2. Wash any aluminium bromide collected in this way off the watchglass into a test tube using a little deionised water (care: see Teaching notes below). Test the solution with indicator paper and silver nitrate solution as above. The solution is acidic and a cream precipitate of silver bromide is formed.

Reaction of Al + I2


The quantities specified in the reaction of Al + I2 should not be exceeded unless the school has an Explosives Certificate issued by the police.

  1. Weigh out 0.4 g of iodine, which should be dry, and grind it to a powder in a fume cupboard, using a mortar and pestle. Place the powdered iodine on a filter paper on a dry heat resistant mat and add 0.1 g of aluminium powder to it. Mix the two solids together in the fume cupboard using a wooden splint – do NOT grind them together. When they are thoroughly mixed, pour the mixture into a heap on the heat resistant mat or in a metal tray, such as a tin lid, positioned in the middle of the fume cupboard.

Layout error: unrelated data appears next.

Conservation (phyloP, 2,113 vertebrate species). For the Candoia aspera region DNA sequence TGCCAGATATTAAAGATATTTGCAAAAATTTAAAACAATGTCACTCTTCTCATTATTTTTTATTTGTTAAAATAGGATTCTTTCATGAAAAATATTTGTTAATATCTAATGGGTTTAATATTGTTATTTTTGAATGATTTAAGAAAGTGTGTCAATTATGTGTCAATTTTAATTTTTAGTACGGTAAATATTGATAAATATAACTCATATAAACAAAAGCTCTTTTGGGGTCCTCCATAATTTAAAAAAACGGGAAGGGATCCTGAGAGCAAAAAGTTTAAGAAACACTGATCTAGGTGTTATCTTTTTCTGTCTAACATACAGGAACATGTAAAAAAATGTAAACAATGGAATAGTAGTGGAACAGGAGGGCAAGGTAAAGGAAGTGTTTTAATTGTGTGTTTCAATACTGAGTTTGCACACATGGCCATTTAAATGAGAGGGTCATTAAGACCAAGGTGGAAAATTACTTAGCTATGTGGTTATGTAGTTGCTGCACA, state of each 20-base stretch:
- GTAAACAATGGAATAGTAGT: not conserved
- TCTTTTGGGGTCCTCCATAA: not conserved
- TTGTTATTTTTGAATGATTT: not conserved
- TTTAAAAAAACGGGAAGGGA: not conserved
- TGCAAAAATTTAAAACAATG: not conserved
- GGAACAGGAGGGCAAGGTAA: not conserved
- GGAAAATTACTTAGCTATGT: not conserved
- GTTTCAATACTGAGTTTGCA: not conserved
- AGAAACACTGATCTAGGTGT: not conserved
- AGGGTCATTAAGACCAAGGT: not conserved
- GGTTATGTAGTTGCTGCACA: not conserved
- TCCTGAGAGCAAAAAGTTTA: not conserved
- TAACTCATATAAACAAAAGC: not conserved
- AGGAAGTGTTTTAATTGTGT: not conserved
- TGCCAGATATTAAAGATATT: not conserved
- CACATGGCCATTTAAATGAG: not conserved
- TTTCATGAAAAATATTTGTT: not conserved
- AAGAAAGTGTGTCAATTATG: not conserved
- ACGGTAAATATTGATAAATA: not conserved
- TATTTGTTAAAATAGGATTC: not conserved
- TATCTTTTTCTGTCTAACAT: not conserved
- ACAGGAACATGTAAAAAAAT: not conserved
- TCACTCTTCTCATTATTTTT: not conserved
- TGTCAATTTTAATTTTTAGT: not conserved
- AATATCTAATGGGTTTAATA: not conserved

2. To start the reaction, use a teat pipette to place a few drops of water on the mixture. After a time lag, the water begins to steam and clouds of purple iodine vapour are given off, indicating that an exothermic reaction has started. After a few more seconds sparks are given off and the mixture bursts into flame. When the reaction subsides, a white residue of aluminium iodide remains. Scrape a little of this into a test tube (care: see Teaching notes below), add some deionised water and filter if necessary. Test the solution with indicator paper and silver nitrate solution as above. The solution is acidic and a yellow precipitate indicates the presence of iodide ions.

Teaching notes